Donald Trump's Hurricane Florence Response Needs to Avoid These Mistakes From Maria, Katrina

As Hurricane Florence approaches the East Coast, the minds of many have turned toward two recent hurricanes that led not only to devastation for thousands, if not millions, of people but also major blowback for the presidents overseeing their preparation and relief efforts.

Hurricane Katrina was a strong storm that swept up the Gulf of Mexico before making landfall in New Orleans in 2005 as a Category 3 hurricane, flooding much of the city. It resulted in more than 1,800 deaths. Hurricane Maria made landfall as a Category 4 storm and was even deadlier than Katrina. It swept over the islands of Puerto Rico and the Dominican Republic, wiping out nearly all of Puerto Rico's power for months. The original Puerto Rico government death toll was listed as 64. But an independent George Washington University study commissioned by the local government and published last month said there were almost 3,000 deaths in the six months after Maria, with many due to the prolonged period of time without electricity.

With Hurricane Florence now barreling toward the Carolinas, President Donald Trump is tasked with handling yet another major hurricane set to strike the United States. Based on criticisms of the government's delayed response to both Katrina and Maria, the Trump administration and the Federal Emergency Management Agency's (FEMA) ability to efficiently and effectively administer federal aid to those impacted by Florence will determine if the president successfully handles the coming storm.

Speedy, Adequate FEMA Response

Local and state officials in both Puerto Rico and New Orleans complained of a delayed response and lack of preparation from FEMA in the days following the hurricanes.

Colonel Tim Tarchick of the 920th Rescue Wing, Air Force Reserve Command, told Newsweek following Katrina in 2005 that he wasn't able to begin rescuing people until 24 hours after the storm passed. Tarchick and his crews rescued hundreds of people who were trapped on rooftops, stranded by high floodwaters. The people were taken to an assigned landing zone, which Tarchick described as "total chaos. No food, no water, no bathrooms, no nothing." He said there was "no structure, no organization, no command center."

A 218-page report by Department of Homeland Security's inspector general in 2006 made 38 recommendations for FEMA to implement following its handling of Katrina. Among them were the recommendations to create new response plans, provide emergency housing, comprehend the disaster, meet expectations and provide ice, water and supplies. The report said it took FEMA officials about three days after Katrina's landfall to fully understand the vast devastation and needs of the people.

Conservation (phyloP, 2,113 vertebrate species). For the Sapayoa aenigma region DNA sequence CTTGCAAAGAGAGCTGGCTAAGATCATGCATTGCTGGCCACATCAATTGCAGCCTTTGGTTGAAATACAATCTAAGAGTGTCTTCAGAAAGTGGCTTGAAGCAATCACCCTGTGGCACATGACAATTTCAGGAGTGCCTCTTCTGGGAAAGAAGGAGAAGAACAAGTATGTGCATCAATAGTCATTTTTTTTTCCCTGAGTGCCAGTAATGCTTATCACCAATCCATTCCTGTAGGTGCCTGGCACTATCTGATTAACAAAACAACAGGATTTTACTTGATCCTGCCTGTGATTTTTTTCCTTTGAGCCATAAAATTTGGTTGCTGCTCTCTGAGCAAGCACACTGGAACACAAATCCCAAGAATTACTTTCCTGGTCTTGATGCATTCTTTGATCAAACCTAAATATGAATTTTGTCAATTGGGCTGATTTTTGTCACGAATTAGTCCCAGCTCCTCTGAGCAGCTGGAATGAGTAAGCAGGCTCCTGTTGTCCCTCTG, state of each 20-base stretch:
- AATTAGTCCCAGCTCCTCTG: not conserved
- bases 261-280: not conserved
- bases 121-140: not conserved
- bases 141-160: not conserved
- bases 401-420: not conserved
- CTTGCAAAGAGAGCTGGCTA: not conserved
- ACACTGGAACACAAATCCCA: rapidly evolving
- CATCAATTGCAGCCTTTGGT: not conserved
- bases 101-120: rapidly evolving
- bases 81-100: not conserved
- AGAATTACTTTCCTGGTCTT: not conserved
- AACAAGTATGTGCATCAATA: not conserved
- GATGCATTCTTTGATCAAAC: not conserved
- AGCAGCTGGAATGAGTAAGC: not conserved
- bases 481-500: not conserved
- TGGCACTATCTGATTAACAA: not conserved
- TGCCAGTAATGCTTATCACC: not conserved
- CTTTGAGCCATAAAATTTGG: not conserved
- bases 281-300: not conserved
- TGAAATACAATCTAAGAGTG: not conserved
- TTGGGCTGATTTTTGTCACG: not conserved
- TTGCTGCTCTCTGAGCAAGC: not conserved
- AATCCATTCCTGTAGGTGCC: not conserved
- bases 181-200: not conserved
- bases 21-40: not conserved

In the days following Maria, FEMA officials and the federal government struggled to provide necessities for what evolved into a massive humanitarian crisis. FEMA claimed they were providing tarps for people who lost the roof of their home and generators for those who lost power. In reality, an NPR and PBS investigation found the agency had only provided a small fraction of the number of supplies they claimed to have sent to the island.

Ten trailers filled with donated food, water and medical supplies from the National Guard meant for victims of Maria were found rotting in a parking lot in August. The supplies were sitting outside an unattended elections office in San Juan, Puerto Rico, for more than a year as thousands of people throughout the island were struggling to find fresh water and other necessities.

Just days after Maria, Trump was back at one of his private golf clubs in New Jersey and on the campaign trail to rally support for Alabama Senator Luther Strange in a Republican primary against Roy Moore.

FEMA's response in Puerto Rico was even more limited than it was in New Orleans after Katrina. In the week after Katrina, FEMA said it sent 25 million meal kits, 31 million liters of water and more than 2,700 workers, NBC News reported at the time. During the nine days after Maria, the agency said it only sent 4.4 million meal kits, 6.5 million liters of water and about 600 workers.

How to Tell if Donald Trump's Response to Hurricane Florence is a Success
President Donald Trump meets with FEMA Administrator Brock Long and Homeland Security Secretary Kirstjen Nielsen in the Oval Office of the White House, on September 11. FEMA’s response in Puerto Rico was even more limited than in New Orleans after Katrina. Photo by Win McNamee/Getty Images

Coordination Among Agencies

The organization and coordination among local, state and federal agencies following Katrina was so bad that rescue workers told Newsweek the organization of search-and-rescue operations was "a lot better" in Afghanistan.

"We just got back from Afghanistan," one engineer was heard saying. "Organization's a lot better there."